She was succeeded by John Major, who had the merit of not being Michael Heseltine, who had raised the standard of rebellion against her. Tory leadership contests are highly unpredictable, and the front runner has not won since 1955, when Anthony Eden, loyal crown prince since 1942, succeeded Winston Churchill.

In 1963, Lord Home succeeded Harold Macmillan, after bizarre scenes at the Tory Party Conference in Blackpool. At the start of that week, Home did not even appear to be a contender.

The press believed Rab Butler would win, but he lacked the killer instinct, and Macmillan was determined not to have him. Of the other contenders, Lord Hailsham ruled himself out by engaging in vulgar stunts, while Reginald Maudling gave a dull speech which prevented him from building up any kind of momentum.

Home’s conference speech began with the words, “I am prepared to offer a prize to any newspaperman this morning who can find a clue in my speech that this is Lord Home’s bid to take over the leadership of the Conservative Party.”

He backed his way skilfully into the limelight. It was his natural game, and as a man of unimpeachable integrity, he cleared the air after the Profumo scandal. But Home had great difficulty dealing with the Labour leader, Harold Wilson, and failed by four seats to win the 1964 election, so did not become an example of the Conservatives regaining the initiative.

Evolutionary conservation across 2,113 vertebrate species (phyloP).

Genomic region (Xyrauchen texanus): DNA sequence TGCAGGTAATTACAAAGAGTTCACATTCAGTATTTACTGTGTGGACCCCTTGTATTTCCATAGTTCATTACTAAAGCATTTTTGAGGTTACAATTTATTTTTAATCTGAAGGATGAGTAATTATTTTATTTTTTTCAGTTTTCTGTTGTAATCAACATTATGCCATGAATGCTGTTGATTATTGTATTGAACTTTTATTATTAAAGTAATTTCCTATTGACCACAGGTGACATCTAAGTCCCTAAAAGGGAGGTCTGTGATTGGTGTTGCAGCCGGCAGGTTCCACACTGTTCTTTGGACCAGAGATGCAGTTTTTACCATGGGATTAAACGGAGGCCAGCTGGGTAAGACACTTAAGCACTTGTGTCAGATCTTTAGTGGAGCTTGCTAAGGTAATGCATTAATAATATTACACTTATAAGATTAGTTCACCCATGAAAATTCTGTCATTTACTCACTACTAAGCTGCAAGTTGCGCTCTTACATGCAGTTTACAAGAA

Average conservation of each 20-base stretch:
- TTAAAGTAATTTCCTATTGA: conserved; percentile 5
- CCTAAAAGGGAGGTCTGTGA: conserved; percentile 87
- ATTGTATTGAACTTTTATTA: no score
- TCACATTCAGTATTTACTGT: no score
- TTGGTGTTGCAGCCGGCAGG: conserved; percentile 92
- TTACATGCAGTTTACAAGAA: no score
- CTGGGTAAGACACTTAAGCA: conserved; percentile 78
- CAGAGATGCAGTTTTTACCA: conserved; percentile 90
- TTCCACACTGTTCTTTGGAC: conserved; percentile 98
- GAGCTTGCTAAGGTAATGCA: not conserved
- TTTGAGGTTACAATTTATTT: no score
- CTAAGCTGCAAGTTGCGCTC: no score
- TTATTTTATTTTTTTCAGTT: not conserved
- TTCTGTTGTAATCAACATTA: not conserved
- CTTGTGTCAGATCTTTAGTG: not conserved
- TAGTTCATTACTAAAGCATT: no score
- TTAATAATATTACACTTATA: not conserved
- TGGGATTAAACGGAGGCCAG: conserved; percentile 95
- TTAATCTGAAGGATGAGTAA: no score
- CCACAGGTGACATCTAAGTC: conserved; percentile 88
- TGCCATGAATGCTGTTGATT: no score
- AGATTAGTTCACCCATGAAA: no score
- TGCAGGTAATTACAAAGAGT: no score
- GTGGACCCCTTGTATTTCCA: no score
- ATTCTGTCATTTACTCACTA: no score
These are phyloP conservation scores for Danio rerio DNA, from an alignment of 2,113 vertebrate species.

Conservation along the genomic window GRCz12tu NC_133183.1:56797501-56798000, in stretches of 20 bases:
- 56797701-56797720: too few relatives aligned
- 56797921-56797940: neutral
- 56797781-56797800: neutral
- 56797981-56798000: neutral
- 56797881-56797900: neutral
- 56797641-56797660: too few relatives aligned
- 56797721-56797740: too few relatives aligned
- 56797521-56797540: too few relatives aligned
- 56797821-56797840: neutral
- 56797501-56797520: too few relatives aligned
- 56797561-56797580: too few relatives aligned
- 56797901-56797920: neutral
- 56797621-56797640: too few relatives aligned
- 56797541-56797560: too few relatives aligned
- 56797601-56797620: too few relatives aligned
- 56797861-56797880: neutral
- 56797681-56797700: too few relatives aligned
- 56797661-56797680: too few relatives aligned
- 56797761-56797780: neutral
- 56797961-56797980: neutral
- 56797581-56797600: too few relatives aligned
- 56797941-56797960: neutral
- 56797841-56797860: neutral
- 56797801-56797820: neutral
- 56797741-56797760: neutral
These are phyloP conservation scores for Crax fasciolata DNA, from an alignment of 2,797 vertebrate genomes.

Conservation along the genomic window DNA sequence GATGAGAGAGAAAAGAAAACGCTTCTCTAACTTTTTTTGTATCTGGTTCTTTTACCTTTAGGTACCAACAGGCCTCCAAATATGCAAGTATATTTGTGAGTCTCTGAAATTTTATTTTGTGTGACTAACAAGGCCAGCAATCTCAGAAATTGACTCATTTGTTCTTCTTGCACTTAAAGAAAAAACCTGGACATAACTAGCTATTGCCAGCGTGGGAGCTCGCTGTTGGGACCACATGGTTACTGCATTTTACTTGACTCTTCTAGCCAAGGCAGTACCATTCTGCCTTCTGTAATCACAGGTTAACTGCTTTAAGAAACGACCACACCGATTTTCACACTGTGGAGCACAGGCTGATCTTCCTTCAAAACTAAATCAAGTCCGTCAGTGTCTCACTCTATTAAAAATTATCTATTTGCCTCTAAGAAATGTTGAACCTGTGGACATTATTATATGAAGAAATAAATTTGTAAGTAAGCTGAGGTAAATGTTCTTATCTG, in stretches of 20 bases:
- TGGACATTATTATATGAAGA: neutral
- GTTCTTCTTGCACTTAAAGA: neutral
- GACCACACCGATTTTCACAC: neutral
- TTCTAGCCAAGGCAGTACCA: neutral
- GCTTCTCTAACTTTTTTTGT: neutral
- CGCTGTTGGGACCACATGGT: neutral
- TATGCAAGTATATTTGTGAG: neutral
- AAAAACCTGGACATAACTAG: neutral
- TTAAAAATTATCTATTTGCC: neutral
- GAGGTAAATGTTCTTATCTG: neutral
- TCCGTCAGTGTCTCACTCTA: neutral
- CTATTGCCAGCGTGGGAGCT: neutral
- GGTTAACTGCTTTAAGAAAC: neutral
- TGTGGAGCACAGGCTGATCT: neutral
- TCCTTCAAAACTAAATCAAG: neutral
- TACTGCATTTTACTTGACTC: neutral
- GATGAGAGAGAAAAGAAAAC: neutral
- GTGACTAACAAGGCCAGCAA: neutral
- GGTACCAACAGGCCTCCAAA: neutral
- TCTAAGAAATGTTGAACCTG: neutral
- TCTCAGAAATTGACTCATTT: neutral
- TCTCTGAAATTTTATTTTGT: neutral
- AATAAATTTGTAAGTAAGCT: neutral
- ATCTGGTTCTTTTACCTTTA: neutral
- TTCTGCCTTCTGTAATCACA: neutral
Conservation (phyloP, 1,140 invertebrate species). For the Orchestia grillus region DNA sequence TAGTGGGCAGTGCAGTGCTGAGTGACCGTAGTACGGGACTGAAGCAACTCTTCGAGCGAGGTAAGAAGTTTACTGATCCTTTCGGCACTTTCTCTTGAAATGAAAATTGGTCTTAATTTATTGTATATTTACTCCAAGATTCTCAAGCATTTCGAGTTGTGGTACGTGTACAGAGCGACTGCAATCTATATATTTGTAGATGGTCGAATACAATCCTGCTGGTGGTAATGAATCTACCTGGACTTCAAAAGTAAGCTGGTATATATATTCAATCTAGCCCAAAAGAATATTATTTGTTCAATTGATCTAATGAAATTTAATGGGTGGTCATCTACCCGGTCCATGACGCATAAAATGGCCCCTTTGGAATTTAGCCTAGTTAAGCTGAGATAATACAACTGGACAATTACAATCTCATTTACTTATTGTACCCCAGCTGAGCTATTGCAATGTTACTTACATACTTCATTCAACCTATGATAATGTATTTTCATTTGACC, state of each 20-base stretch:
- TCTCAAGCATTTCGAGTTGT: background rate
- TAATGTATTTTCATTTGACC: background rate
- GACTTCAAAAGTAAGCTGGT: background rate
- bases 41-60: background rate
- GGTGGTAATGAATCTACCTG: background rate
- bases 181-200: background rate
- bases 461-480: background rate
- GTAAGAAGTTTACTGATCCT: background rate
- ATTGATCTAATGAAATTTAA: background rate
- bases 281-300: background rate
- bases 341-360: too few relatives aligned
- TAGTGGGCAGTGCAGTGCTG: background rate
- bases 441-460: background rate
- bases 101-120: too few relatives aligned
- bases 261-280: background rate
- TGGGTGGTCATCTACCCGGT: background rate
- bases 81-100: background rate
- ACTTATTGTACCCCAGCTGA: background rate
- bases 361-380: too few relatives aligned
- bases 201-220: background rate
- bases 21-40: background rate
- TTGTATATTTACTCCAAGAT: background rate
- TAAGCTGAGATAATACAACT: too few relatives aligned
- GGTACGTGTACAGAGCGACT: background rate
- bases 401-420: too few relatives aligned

In 1940, Winston Churchill took over from Neville Chamberlain, for the country needed a fighter, and a man capable of bringing the Labour Party into government, rather than an appeaser, and a man who since the 1920s had viewed Labour with scorn.

But since the Conservative Party at this point distrusted Churchill, and was for the most part loyal to Chamberlain, this astonishing episode cannot be taken as proof of Tory perceptiveness.

In 1922, Bonar Law had temporarily resigned the leadership of the Conservative Party owing to ill-health, and Austen Chamberlain (older brother of Neville) had taken over, and wished to persuade the party to fight another general election under the dangerously autocratic and corrupt leadership of the great Liberal war leader David Lloyd George.

In October 1922, Chamberlain called a meeting of all Conservative MPs at the Carlton Club, to get them to support his plan of fighting another general election under Lloyd George’s leadership. Law proceeded to warn, with what Robin Harris describes as “low-key brutality”, that the needs of the party, not the coalition with the Liberals, must come first: “The party elects a leader, and that leader chooses the policy, and if the party does not like it, they have to get another leader.”

Chamberlain pushed the question of whether the Conservatives should continue to support Lloyd George to a vote, and lost by 187 to 88.

So Law succeeded Lloyd George as Prime Minister, and was himself succeeded (after falling mortally ill) by Baldwin, who dominated politics until 1937.

Law’s words at the Carlton Club endure to this day, and should be heeded by May: “The party elects a leader, and that leader chooses the policy, and if the party does not like it, they have to get another leader.”

146 comments for: Hard lessons for May from leadership contests of the past